Referring to FIG. 15, it takes time 151 for an incandescent vehicle bulb to heat up and conversely it takes time 153 to cool back down when power is removed. The brightness ramps up to full in about 250 milliseconds (marked at 152 in FIG. 15). So, when a motorist depresses the brake on a vehicle there is a time delay for incandescent brake lamps to glow brightly and alert the following vehicles to the braking condition.
A graph of the luminosity over time of all of the contained preferred embodiments is shown in FIG. 16 where the LED's are at fall brightness at time zero 161 and produces effects of constant light 162 even with the pulsed voltage in FIGS. 13 and 14. Notably the on time is 250 milliseconds faster than the incandescent bulb (see the graph of FIG. 15) described earlier giving motorists advanced warning of braking conditions with respect to prior art. The quicker on time is more eye catching than the standard incandescent bulb of FIGS. 1 and 19.
The same second preferred embodiment produces visual light strobes shown in FIG. 17 by slowing the frequency 131 below 50 cycles per second. With the frequency set at 20 cycles per second as graphed in FIG. 17, the LED's will flash 20 times per second. At that rate, the lights will flash 5 times in the same 250 milliseconds (marked at 171 in FIG. 17) it takes an incandescent bulb to ramp-up to full brightness 152 giving advanced warning to motorists of a braking condition. The strobe is more eye catching than steady state incandescent or prior art LED bulbs.
A side sectional view of the third preferred embodiment is shown in FIG. 18. It is identical in operation, as the first preferred embodiment illustrated in FIGS. 7 and 8 with the only difference being the absence of the universal vehicle fit body 72. This third embodiment has the control circuit 181 suspended within body cavity 183 of standard metal bayonet base 182. Its operation differs from that of the prior art in that all LED's illuminate when used in either the tail lamp mode or the brake lamp mode, and, through the use of control circuitry, brake lamp intensity is greater than tail lamp intensity.
Recently wedge-based electric incandescent lamps similar to that depicted in FIG. 19 have been used on vehicles. Its functions are identical to that in FIG. 1. The only difference is in the physical shape. It has a glass envelope 190 that encases the tungsten tail lamp element 191 and brake element 198. The glass envelope diameter is about one inch at its widest point 197 at a location about 0.7 to 0.8 inch up from the top of the plastic base or clip 192. The narrow end of the said glass envelope fits down into the said base or clip. The glass envelope tapers out from the top of the said base or clip 189 at an angle of about 22 degrees. At point 196 about 0.35 inch out the glass envelope diameter equals the width of the top of said base or clip and continues on to maximum diameter of one inch at 197 about 0.7 to 0.8 inch. Vehicle lamp sockets are designed to accommodate the dimensions of the wedge based bulb. Some vehicle applications recess part of the glass envelope in the socket when installed for various reasons as shown in FIG. 6.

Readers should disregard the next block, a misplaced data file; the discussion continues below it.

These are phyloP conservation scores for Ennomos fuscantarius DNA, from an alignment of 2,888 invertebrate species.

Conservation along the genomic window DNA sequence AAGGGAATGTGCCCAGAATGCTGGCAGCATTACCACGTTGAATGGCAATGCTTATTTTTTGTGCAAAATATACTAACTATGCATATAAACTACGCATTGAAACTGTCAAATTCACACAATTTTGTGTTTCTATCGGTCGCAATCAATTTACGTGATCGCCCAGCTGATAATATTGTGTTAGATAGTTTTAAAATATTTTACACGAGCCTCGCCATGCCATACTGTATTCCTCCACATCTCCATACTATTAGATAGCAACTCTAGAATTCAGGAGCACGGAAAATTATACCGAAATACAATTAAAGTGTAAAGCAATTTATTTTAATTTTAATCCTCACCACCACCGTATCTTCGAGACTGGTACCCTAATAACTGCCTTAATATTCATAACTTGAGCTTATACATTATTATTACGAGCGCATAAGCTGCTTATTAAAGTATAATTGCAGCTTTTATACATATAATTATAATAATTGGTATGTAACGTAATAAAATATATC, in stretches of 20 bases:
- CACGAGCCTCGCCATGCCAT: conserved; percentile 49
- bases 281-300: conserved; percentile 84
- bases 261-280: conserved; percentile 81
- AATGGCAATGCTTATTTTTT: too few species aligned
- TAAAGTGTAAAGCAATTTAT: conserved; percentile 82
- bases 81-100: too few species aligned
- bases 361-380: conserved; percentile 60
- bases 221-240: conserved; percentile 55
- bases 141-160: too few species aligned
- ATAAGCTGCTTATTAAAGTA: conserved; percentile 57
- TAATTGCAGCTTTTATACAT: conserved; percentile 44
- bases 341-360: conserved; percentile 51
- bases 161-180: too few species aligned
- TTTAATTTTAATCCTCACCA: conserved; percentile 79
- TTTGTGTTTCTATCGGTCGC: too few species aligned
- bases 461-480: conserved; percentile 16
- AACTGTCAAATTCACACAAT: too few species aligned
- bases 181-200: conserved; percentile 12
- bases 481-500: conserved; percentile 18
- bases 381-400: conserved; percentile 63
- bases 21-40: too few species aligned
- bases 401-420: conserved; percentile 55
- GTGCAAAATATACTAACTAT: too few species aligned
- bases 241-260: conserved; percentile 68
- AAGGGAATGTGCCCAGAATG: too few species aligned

Reference number 192 denotes either a one piece plastic base with the wedge 199 being part of it or it can denote a separate clip where 199 is actually part of the glass envelope that is pressed flat into a wedge that passes through said hollow clip similar to 261 in FIG. 28.
The standard wedge in either case is about 0.625 inch wide by about 0.1 inch thick by about 0.333 inch long. The bulb FIG. 19 is held into its vehicle socket by two opposite tapered side tabs 195 and two opposite tapered horizontal front and back ridges 193.
Four wire conductors 194 extend out of the bottom of the wedge 199. The outer two are connected to the brake or turn filament and the inner two are connected to the tail filament. They are spaced to match the standard vehicle socket. The turn signal bulb does not have the inner two wires or filament 191 but is otherwise the same. The wires 194 are alternately folded back against the wedge parallel to each other as shown in FIGS. 23 and 19.
The wedge base described in U.S. Pat. No. 5,160,200 illustrated in FIG. 20 is physically limited for vehicle lamp use because the base design 206 and central leg 204 will not allow it to fit the standard socket connector designed for base 192 of FIG. 19. It is not geometrically provided for to replicate the existing vehicle incandescent bulbs FIG. 19. Having a cylindrical portion 202, the width 201 can not equal the incandescent bulb 197 and therefore limits the brightness and usefulness. It has no side tabs 195 or horizontal ridges 193 to hold it into a socket.